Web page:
Anxiety is the most frequent emotional symptom reported by dyslexic adults. Dyslexics become fearful because of their constant frustration and confusion in school. These feelings are exacerbated by the inconsistencies of dyslexia. Because they may anticipate failure, entering new situations can becomes extremely anxiety provoking.
Anxiety causes human beings to avoid whatever frightens them. The dyslexic is no exception. However, many teachers and parents misinterpret this avoidance behavior as laziness. In fact, the dyslexic’s hesitancy to participate in school activities such as homework is related more to anxiety and confusion than to apathy.
Many of the emotional problems caused by dyslexia occur out of frustration with school or social situations. Social scientists have frequently observed that frustration produces anger. This can be clearly seen in many dyslexics.
The obvious target of the dyslexic’s anger would be schools and teachers. However, it is also common for the dyslexic to vent his anger on his parents. Mothers are particularly likely to feel the dyslexic’s wrath. Often, the child sits on his anger during school to the point of being extremely passive. However, once he is in the safe environment of home, these very powerful feelings erupt and are often directed toward the mother. Ironically, it is the child’s trust of the mother that allows him to vent his anger. However, this becomes very frustrating and confusing to the parent who is desperately trying to help their child.
As youngsters reach adolescence, society expects them to become independent. The tension between the expectation of independence and the child’s learned dependence causes great internal conflicts. The adolescent dyslexic uses his anger to break away from those people on which he feels so dependent.
Because of these factors, it may be difficult for parents to help their teenage dyslexic. Instead, peer tutoring or a concerned young adult may be better able to intervene and help the child.
The dyslexic’s self-image appears to be extremely vulnerable to frustration and anxiety. According to Erik Erikson, during the first years of school, every child must resolve the conflicts between a positive self-image and feelings of inferiority. If children succeed in school, they will develop positive feelings about themselves and believe that they can succeed in life.
If children meet failure and frustration, they learn that they are inferior to others, and that their effort makes very little difference. Instead of feeling powerful and productive, they learn that their environment controls them. They feel powerless and incompetent.
Researchers have learned that when typical learners succeed, they credit their own efforts for their success. When they fail, they tell themselves to try harder. However, when the dyslexic succeeds, he is likely to attribute his success to luck. When he fails, he simply sees himself as stupid.
Research also suggests that these feelings of inferiority develop by the age of ten. After this age, it becomes extremely difficult to help the child develop a positive self-image. This is a powerful argument for early intervention.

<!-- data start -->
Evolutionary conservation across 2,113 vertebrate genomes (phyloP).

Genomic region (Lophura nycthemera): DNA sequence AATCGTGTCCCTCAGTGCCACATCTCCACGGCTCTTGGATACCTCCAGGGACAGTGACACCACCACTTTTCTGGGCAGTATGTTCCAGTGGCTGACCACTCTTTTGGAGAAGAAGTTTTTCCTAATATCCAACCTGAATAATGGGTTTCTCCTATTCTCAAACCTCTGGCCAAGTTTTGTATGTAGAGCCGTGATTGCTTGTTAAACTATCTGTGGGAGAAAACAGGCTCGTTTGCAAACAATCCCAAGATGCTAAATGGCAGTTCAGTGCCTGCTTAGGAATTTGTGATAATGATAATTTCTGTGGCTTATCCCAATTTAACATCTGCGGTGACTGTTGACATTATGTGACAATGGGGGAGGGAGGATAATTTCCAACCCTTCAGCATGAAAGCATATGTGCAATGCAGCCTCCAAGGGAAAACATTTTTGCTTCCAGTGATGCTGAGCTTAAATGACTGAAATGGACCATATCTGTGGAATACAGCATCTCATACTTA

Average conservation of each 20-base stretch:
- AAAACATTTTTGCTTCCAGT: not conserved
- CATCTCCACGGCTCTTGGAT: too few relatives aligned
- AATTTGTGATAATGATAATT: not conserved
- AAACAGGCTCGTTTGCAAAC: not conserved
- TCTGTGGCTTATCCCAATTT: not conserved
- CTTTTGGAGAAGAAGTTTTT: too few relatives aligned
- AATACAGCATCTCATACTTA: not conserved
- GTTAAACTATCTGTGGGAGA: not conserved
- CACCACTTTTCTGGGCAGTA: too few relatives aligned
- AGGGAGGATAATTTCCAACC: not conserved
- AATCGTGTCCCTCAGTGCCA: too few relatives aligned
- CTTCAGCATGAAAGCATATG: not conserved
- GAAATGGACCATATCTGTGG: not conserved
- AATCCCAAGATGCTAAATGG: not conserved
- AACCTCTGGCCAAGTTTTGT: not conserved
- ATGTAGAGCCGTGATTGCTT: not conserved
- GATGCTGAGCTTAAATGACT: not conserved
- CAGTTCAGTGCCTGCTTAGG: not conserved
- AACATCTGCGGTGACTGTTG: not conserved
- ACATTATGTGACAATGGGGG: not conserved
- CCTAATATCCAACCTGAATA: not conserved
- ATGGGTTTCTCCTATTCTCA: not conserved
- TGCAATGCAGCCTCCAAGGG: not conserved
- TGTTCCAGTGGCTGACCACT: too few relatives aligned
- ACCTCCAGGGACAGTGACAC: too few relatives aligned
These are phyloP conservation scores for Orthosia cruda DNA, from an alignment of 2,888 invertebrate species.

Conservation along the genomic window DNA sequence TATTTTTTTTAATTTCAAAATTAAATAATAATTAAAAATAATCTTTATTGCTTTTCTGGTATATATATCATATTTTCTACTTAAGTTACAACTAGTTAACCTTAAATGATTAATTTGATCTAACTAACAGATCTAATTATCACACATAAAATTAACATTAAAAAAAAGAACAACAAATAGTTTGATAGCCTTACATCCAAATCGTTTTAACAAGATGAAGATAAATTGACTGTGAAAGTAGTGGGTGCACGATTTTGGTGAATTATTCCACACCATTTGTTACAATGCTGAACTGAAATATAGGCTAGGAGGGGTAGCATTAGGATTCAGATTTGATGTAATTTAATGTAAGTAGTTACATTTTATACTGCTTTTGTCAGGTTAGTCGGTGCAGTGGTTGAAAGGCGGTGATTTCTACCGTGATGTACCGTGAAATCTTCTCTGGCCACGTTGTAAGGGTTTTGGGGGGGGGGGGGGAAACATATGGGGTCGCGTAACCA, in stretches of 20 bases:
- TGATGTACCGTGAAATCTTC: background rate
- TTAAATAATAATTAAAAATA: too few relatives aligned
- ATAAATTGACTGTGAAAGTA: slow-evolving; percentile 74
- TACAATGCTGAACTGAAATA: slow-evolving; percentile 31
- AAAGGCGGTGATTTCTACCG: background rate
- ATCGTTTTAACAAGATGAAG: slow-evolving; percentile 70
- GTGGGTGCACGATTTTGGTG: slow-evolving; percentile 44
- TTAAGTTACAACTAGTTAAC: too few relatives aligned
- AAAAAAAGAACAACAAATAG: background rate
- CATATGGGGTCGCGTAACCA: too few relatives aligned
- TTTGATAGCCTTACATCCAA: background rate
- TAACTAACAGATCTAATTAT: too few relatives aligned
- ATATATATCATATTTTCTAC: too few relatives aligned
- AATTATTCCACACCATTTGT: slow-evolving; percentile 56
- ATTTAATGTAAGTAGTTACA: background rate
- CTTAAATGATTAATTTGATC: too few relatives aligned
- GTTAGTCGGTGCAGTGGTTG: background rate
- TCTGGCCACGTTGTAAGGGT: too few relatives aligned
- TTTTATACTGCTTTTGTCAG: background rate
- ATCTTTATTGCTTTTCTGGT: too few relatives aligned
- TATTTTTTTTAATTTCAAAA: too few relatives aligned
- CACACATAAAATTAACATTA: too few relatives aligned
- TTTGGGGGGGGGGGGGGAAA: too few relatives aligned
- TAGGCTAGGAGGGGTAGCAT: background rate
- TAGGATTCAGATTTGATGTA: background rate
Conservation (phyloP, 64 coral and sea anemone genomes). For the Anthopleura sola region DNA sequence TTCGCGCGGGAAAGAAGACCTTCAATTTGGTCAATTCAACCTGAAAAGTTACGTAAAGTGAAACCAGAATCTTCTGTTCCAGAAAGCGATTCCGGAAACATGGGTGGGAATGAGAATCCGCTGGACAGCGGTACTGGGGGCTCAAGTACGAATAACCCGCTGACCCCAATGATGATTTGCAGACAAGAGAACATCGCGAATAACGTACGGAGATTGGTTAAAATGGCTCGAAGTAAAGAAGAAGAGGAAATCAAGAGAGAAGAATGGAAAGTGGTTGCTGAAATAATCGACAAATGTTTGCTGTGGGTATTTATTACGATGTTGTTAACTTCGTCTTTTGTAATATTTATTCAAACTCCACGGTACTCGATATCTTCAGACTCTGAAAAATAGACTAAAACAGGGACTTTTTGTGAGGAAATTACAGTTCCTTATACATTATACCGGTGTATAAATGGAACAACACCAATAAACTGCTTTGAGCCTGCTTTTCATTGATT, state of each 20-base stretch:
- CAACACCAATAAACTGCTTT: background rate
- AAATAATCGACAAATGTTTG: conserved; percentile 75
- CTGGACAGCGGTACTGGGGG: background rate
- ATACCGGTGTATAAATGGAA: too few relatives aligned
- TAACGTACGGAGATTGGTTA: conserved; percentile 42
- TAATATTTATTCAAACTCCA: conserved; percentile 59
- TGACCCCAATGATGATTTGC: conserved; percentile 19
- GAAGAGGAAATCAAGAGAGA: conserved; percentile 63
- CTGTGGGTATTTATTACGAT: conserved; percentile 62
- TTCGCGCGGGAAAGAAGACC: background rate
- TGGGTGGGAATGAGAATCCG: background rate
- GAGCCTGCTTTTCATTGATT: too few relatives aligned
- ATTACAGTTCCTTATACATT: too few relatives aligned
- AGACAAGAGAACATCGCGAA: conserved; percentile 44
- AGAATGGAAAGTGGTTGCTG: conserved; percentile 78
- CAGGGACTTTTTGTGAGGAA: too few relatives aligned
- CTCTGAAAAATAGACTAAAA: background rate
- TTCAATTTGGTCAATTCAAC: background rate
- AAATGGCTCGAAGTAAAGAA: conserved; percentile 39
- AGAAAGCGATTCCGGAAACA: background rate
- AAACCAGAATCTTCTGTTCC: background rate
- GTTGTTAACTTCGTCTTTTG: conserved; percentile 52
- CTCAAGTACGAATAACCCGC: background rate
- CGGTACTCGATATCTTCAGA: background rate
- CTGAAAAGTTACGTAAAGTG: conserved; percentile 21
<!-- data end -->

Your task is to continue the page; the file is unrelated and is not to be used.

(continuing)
Depression is also a frequent complication in dyslexia. Although most dyslexics are not depressed, children with this kind of learning disability are at higher risk for intense feelings of sorrow and pain. Perhaps because of their low self-esteem, dyslexics are afraid to turn their anger toward their environment and instead turn it toward themselves.
However, depressed children and adolescents often have different symptoms than do depressed adults. The depressed child is unlikely to be lethargic or to talk about feeling sad. Instead he or she may become more active or misbehave to cover up the painful feelings. In the case of masked depression, the child may not seem obviously unhappy. However, both children and adults who are depressed tend to have three similar characteristics:
- First, they tend to have negative thoughts about themselves, i.e. a negative self-image.
- Second, they tend to view the world negatively. They are less likely to enjoy the positive experiences in life. This makes it difficult for them to have fun.
- Finally, most depressed youngsters have great trouble imagining anything positive about the future. The depressed dyslexic not only experiences great pain in his present experiences, but also foresees a life of continuing failure.
Like any handicapping condition, dyslexia has a tremendous impact on the child’s family. However, because dyslexia is an invisible handicap, these effects are often overlooked.
Dyslexia affects the family in a variety of ways. One of the most obvious is sibling rivalry. Non- dyslexic children often feel jealous of the dyslexic child, who gets the majority of the parents’ attention, time, and money. Ironically, the dyslexic child does not want this attention. This increases the chances that he or she will act negatively against the achieving children in the family.
Specific developmental dyslexia runs in families. This means that one or both of the child’s parents may have had similar school problems. When faced with a child who is having school problems, dyslexic parents may react in one of two ways. They may deny the existence of dyslexia and believe if the child would just buckle down, he or she could succeed. Or, the parents may relive their failures and frustrations through their child’s school experience. This brings back powerful and terrifying emotions, which can interfere with the adult’s parenting skills.
-Dr. Michael Ryan
© Copyright 2004, The International Dyslexia Association (IDA). IDA encourages the reproduction and distribution of this fact sheet. If portions of the text are cited, appropriate reference must be made. Fact sheets may not be reprinted for the purpose of resale.